College Professor/Antifa Activist on Twitter: ‘I Think It’s A Privilege To Teach Future Dead Cops’ – VIDEO

Michael Isaacson is a college professor at CUNY’s John Jay College of Criminal Justice. He appeared on Tucker Carlson Tonight on Fox News.

While on Tucker Carlson Tonight it brought attention to the tweets that Isaacson sent out on August 23rd.

Some of y’all might think it sucks being an anti-fascist teaching at John Jay College but I think it’s a privilege to teach future dead cops

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He wasn’t done. He followed up with this disturbing hypothetical scenario.

As stated above these tweets were only noticed after Isaacson appeared on Tucker Carlson Tonight on Fox News Thursday night.

After the episode several police unions condemned the remarks of Isaacson.

Per Daily Wire:

The tweets went relatively unnoticed until Isaacson appeared on Thursday’s episode of Tucker Carlson Tonight on Fox News. Following the interview, multiple police unions condemned Isaacson’s remarks:

New York Daily News quotes Roy Richter, president of the NYPD Captains Endowment Association: “This message is an abdication of the professor’s responsibility as a civilized human being and disgusting coming from a representative of the teaching profession.”

The outlet also quotes Michael Palladino of the Detectives’ Endowment Association: “I don’t know the professor but based on his tweet he strikes me as a man of ignorance and arrogance with hate in his heart. … I can’t see him being an asset to a school like John Jay.”

On September 15th Isaacson issued a clarification tweet.

When you look at the history of Isaacson’s tweets, this really shouldn’t come as much of a surprise.

The John Jay College of Criminal Justice released an official statement by the college’s president, Karol V. Mason.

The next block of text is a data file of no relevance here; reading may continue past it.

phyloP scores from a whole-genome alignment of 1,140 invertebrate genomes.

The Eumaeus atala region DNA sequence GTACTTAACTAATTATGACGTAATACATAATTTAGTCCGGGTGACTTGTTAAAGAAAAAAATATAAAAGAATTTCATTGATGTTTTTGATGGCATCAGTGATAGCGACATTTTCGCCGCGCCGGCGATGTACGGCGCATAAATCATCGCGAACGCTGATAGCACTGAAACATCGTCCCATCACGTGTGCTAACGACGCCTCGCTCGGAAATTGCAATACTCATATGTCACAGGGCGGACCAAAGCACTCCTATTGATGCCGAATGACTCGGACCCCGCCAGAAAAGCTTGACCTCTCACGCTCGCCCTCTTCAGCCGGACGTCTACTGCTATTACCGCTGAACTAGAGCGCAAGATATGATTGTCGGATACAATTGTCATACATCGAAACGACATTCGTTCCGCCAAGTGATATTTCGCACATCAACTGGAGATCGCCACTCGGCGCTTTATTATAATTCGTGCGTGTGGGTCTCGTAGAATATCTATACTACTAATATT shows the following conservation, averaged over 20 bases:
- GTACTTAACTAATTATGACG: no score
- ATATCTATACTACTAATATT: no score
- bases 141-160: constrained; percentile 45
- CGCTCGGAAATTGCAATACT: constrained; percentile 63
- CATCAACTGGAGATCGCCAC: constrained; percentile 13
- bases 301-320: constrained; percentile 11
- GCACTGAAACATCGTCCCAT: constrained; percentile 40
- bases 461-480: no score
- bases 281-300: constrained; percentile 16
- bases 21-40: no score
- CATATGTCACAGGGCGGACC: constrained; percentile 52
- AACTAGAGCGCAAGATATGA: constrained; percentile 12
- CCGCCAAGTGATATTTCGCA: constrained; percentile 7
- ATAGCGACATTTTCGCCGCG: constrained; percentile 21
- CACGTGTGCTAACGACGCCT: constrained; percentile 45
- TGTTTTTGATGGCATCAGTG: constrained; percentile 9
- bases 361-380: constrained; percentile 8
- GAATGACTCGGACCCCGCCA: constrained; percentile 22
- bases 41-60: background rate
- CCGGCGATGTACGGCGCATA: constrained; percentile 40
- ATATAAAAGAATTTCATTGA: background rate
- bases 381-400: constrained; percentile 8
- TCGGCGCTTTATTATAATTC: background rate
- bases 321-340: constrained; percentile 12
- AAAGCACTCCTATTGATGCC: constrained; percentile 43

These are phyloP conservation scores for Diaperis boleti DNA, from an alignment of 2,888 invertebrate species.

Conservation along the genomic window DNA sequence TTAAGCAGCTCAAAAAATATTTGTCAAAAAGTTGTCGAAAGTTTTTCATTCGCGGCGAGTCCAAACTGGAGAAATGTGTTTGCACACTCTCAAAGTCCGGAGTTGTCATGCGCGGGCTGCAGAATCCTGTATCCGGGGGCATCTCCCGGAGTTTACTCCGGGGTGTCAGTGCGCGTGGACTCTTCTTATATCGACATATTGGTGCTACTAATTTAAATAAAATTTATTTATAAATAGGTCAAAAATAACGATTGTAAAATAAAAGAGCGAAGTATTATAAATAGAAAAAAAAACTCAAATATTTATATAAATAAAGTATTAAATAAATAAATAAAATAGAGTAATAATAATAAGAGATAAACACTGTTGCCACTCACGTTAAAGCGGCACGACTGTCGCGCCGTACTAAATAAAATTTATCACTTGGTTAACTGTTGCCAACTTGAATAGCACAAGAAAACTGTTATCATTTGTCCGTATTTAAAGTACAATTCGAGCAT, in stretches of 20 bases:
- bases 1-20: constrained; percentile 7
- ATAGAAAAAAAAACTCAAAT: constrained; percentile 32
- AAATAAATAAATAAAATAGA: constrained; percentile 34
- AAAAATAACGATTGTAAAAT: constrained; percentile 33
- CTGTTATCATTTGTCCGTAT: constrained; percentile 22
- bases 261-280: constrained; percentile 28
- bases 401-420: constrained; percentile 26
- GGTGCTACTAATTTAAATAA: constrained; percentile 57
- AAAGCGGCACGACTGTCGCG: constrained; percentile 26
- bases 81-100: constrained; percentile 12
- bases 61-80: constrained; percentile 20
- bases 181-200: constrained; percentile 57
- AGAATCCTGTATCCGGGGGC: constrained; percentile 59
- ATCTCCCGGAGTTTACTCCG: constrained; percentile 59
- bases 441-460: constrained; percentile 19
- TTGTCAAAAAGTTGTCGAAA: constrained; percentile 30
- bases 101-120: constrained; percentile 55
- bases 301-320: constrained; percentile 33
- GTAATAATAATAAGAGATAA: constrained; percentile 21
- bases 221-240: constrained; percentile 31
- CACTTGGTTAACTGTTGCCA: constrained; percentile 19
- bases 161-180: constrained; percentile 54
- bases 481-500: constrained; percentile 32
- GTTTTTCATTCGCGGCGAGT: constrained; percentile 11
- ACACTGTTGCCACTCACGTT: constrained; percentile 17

To the John Jay College Community:

Many of you may be aware of recent statements made by a John Jay College adjunct on social media, television and in the press.

I want to state clearly that I was shocked by these statements. They are abhorrent. This adjunct expressed personal views that are not consistent with our college’s well known and firm values and principles and my own personal standards and principles. I am appalled that anyone associated with John Jay, with our proud history of supporting law enforcement authorities, would suggest that violence against police is ever acceptable. I join with the many students, faculty, alumni and other members of our community in condemning these statements. The John Jay alumni who work in law enforcement, and the students who aspire to careers in law enforcement, represent our best. They secure the safety of our families and communities and deserve our respect.

John Jay College of Criminal Justice has a mission of educating fierce advocates for justice – including the next generation of police and law enforcement professionals. While John Jay strongly supports and affirms the right of free speech and independent views and expressions by our faculty, students and staff, the statements made by the adjunct are the antithesis of what John Jay College represents.

We recognize that the open exchange of diverse, even opposing ideas and perspectives gives strength to our institution and enriches the educational experience of our students. Indeed, to fulfill our mission, it is vital that we support our students, faculty and staff in engaging in robust, civil, and vigorous debate about the issues of the day. While respecting free speech and academic freedom are deeply held values, expressions of hate or intimidation are not welcome in that civil discourse, nor is anything that can be perceived as an incitement to violence.

The safety of our students, faculty and staff is our top priority. Today, members of the John Jay faculty received threats, and our students expressed concerns for their safety in the classroom. Out of concern for the safety of our students, faculty and staff, we are immediately placing the adjunct on administrative leave as we continue to review this matter.

Karol V. Mason

Since then Isaacson has been placed on “administrative leave” according to Karol V. Mason, the John Jay College of Criminal Justice President.

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